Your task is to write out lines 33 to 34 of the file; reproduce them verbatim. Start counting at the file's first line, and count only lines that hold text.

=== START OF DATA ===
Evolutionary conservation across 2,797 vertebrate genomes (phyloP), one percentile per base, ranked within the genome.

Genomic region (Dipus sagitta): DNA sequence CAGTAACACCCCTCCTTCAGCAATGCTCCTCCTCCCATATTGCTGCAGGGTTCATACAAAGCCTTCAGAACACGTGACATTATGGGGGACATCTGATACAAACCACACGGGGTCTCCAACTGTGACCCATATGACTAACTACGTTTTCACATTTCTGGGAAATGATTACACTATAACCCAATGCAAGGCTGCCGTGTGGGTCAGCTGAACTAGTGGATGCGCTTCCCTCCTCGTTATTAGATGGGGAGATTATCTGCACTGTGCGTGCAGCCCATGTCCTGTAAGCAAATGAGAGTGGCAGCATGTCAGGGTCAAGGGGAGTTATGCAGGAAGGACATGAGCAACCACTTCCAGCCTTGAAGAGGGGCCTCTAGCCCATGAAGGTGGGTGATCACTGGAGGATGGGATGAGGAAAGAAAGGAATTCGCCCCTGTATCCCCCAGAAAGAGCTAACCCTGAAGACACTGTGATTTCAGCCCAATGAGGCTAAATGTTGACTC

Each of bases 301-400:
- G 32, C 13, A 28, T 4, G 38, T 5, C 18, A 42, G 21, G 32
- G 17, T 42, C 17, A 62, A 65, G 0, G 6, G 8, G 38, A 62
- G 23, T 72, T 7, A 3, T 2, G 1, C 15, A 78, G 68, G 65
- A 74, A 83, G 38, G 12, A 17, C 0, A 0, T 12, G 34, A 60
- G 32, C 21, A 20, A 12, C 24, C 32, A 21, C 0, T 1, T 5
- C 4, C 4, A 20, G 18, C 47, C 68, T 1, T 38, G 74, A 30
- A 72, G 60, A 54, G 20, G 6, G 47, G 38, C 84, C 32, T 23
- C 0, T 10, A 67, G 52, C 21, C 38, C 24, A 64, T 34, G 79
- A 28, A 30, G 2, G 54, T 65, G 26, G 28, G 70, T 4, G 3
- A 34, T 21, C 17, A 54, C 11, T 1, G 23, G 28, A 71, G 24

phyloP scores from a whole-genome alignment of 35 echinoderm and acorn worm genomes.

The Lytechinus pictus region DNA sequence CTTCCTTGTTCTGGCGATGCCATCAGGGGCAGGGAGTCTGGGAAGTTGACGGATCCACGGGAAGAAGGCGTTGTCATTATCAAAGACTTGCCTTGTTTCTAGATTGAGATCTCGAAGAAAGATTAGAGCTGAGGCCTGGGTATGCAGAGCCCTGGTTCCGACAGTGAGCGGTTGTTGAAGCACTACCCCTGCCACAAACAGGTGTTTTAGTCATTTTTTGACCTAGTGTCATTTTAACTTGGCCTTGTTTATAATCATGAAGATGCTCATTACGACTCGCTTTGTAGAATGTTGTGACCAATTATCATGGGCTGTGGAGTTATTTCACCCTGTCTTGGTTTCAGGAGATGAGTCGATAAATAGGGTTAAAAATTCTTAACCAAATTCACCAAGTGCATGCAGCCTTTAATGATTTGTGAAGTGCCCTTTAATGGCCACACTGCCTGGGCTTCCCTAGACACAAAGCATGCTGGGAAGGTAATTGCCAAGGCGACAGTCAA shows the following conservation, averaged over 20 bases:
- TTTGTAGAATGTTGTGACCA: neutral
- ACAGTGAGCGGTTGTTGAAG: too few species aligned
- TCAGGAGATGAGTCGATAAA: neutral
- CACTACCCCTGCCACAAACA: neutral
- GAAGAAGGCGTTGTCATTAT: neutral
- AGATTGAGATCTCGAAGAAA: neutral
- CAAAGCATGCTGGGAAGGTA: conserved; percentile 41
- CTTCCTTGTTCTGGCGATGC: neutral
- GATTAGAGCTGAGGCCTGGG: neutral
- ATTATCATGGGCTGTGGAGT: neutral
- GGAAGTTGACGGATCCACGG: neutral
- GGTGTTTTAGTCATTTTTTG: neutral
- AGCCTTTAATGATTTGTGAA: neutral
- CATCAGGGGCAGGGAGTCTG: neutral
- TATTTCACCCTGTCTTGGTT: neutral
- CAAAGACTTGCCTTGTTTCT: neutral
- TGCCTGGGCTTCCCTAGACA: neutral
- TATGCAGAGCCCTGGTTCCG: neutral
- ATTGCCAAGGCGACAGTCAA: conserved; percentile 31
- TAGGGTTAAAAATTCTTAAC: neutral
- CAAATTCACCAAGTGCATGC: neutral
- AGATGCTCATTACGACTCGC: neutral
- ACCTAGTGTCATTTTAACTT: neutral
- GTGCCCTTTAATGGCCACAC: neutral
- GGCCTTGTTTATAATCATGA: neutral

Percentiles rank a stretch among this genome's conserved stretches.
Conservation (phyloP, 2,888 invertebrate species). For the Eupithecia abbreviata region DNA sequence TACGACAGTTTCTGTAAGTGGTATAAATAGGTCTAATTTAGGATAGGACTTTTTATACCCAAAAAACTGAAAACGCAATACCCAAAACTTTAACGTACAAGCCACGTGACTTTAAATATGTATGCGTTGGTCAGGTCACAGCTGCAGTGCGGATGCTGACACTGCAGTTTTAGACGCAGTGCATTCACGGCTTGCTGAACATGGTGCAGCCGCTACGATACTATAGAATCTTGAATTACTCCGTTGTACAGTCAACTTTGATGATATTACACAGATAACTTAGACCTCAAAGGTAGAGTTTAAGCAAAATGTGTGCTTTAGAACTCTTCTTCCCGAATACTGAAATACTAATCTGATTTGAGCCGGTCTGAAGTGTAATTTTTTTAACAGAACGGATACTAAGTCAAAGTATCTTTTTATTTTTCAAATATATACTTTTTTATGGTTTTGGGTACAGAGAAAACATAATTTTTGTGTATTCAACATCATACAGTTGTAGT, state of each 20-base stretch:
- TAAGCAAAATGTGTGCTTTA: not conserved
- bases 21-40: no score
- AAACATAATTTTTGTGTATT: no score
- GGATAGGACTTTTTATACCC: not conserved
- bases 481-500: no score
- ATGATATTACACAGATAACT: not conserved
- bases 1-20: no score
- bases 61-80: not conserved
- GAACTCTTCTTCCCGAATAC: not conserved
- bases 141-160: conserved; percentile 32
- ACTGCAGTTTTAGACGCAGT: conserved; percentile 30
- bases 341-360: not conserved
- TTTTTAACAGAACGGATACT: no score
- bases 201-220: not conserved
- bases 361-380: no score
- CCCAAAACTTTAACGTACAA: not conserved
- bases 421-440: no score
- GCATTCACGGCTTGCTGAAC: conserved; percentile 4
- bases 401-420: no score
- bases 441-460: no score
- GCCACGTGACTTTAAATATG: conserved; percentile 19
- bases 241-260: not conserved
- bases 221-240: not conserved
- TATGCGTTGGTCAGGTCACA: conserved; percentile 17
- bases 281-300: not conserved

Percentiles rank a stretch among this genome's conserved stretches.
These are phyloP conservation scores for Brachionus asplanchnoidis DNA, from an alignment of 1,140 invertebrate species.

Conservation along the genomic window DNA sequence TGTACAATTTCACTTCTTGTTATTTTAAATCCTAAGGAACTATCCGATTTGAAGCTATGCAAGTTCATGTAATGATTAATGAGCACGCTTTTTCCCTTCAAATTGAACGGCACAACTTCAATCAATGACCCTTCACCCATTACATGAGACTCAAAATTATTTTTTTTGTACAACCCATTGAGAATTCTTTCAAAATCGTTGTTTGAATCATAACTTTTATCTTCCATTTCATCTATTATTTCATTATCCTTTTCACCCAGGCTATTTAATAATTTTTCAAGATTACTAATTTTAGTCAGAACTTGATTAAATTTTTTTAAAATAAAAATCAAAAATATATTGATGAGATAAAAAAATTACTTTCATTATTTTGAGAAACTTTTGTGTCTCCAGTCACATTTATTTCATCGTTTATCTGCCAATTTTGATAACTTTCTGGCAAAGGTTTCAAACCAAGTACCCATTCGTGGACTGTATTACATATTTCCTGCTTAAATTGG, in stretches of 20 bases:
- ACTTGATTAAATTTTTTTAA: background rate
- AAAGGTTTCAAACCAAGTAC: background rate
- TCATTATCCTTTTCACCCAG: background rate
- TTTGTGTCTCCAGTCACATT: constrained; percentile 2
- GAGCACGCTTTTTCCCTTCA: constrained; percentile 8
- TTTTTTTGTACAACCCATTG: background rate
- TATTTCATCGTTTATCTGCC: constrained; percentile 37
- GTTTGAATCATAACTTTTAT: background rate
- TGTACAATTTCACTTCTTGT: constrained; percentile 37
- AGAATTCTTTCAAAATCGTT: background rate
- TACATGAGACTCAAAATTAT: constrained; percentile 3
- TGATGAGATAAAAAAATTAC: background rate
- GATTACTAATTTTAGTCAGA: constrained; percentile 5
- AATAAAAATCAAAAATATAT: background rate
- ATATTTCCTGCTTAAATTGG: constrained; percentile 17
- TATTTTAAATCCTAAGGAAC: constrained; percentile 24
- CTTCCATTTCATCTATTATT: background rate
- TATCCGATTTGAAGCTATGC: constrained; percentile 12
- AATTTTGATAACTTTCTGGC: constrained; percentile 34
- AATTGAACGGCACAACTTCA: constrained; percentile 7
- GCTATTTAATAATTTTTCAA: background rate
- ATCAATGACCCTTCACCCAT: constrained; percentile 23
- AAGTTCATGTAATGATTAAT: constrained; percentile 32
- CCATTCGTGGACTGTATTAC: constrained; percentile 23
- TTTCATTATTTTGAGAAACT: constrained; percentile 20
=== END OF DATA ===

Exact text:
- TATGCAGAGCCCTGGTTCCG: neutral
- ATTGCCAAGGCGACAGTCAA: conserved; percentile 31